About halfway through the film, Jaguar's cat is annoying him to the point of action. In this particular moment, the cat is sitting on Jaguar's chest. The injured stunt man decides (after much deliberation as to which of his limbs is most useful) to force the cat off of him by using his foot. What follows was to be a spectacular chase in which the cat skillfully evaded a very serpentine like foot.

Here's the sequence:

In the original concepts, the scene was much less aggressive in nature. Rather than kicking at the cat, Jaguar was merely trying to pet it, in an effort to quell it's constant meowing. In the midterm review, it was noted that the idea of a man trying to pet a cat to the point of injuring himself was a bit of a stretch. It was difficult to read, and the motivation was weak as well.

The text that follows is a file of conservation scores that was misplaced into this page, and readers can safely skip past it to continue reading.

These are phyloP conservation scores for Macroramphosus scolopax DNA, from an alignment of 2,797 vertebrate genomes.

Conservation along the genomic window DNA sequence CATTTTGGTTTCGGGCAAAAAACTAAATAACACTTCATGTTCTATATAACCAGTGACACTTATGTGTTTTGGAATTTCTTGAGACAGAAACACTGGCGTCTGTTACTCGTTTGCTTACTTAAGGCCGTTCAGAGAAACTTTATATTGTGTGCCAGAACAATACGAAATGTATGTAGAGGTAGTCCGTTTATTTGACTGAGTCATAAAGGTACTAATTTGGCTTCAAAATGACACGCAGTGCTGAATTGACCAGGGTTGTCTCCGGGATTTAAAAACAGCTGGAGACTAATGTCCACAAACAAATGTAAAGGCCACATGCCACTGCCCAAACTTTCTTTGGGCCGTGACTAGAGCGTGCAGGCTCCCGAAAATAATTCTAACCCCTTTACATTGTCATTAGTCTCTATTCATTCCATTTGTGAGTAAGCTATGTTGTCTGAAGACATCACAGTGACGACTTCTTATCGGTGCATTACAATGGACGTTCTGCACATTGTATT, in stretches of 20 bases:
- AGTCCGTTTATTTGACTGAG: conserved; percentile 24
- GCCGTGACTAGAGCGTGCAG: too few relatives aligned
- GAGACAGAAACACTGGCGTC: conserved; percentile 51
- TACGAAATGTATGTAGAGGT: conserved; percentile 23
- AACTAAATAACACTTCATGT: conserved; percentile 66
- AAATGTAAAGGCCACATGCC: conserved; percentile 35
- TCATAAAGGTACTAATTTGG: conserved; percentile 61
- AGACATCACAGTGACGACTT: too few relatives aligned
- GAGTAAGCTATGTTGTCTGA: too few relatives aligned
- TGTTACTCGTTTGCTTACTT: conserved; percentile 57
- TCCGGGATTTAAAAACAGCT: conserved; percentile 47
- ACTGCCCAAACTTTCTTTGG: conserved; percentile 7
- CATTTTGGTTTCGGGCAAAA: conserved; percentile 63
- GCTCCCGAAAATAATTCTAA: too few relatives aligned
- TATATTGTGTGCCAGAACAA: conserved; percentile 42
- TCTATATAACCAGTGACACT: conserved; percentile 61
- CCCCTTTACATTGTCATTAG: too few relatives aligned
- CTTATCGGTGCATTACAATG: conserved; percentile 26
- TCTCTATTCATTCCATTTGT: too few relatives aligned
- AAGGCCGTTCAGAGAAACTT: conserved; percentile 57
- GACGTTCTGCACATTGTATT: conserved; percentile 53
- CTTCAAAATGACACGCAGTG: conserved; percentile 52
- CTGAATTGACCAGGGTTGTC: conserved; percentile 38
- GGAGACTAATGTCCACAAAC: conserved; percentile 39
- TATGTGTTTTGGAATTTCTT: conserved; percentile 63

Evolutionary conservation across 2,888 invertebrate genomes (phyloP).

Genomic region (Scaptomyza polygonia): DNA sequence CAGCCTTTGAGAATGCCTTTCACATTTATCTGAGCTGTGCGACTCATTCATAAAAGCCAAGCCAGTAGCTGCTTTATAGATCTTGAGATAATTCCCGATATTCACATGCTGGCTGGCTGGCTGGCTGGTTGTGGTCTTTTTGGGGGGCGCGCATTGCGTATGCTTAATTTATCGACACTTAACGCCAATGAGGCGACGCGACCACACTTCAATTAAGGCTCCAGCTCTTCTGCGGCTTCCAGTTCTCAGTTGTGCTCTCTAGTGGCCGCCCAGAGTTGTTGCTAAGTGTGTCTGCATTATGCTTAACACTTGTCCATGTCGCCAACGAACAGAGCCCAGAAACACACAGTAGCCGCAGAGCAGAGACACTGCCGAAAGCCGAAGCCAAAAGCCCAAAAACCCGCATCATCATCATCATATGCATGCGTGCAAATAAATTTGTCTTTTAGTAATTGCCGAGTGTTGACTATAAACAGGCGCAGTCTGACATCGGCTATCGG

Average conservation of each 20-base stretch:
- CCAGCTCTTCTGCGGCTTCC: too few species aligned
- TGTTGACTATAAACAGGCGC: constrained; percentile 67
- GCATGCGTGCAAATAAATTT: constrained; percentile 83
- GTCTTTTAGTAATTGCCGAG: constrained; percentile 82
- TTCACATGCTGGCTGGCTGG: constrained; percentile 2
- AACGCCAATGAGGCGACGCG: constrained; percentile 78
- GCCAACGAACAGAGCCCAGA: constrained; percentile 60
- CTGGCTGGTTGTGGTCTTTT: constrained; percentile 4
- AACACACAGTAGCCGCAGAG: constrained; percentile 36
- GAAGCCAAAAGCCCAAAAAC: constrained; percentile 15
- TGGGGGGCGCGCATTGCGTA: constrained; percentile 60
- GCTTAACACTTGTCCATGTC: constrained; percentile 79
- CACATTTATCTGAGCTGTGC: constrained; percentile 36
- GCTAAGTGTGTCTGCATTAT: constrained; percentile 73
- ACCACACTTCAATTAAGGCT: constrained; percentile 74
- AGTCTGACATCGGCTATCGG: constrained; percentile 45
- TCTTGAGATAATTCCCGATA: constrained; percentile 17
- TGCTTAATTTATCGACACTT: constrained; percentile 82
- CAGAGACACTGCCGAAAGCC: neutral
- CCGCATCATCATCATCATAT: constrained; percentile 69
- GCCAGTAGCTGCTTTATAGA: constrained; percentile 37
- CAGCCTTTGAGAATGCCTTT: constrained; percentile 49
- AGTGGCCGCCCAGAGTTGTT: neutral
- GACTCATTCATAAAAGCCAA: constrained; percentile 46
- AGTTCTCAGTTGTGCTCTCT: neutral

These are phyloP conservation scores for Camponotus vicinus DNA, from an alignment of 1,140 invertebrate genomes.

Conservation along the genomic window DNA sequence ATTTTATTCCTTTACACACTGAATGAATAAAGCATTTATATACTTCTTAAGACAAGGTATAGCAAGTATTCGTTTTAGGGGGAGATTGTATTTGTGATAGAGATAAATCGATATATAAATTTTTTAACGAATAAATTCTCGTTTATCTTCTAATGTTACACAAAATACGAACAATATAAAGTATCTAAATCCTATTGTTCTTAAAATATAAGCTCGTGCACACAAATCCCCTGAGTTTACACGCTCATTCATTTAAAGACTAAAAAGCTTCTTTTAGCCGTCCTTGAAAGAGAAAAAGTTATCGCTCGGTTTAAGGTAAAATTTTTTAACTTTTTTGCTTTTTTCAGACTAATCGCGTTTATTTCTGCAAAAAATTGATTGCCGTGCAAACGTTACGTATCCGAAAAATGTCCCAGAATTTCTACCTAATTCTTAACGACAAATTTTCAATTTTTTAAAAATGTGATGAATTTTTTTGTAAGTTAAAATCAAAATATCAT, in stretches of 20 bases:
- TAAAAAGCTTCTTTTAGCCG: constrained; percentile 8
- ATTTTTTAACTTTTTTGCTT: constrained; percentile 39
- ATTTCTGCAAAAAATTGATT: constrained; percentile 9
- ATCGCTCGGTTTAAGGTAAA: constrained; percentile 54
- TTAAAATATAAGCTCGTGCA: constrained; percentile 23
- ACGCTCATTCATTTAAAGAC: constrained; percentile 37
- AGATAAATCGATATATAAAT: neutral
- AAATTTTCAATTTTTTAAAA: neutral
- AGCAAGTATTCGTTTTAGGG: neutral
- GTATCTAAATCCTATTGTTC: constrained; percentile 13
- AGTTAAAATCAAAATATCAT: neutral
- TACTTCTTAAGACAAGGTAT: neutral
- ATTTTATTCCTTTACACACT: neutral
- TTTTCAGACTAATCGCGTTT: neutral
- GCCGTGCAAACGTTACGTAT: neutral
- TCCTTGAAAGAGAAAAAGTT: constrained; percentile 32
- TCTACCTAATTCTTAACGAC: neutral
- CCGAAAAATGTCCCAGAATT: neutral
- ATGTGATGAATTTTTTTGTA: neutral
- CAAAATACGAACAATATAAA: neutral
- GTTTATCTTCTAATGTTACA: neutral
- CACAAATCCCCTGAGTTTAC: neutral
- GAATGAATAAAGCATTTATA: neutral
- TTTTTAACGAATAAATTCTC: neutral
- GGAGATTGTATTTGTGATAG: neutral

After the film was refocused to the main theme of 'frustration', the chase became more of an effort to get the cat off of him. This added humor and contributed well to said theme.

As deadlines loomed however, our animators began to shudder in the shadow of this sequence. It involved a very fast paced and complex interaction between 2D and CG elements, which is a tall order even for an animator who has all the time in the world.

As a result, this sequence was put up on the chopping block. The argument was made that while visually interesting, the action in the sequence was too different in tone in relation to the rest of the film. For the majority of the film, Jaguar is incapacitated almost completely. In this sequence, his leg suddenly gains the ability to nimbly snake and slither around his body. While humorous, it worked in contradiction to the action both before and after it.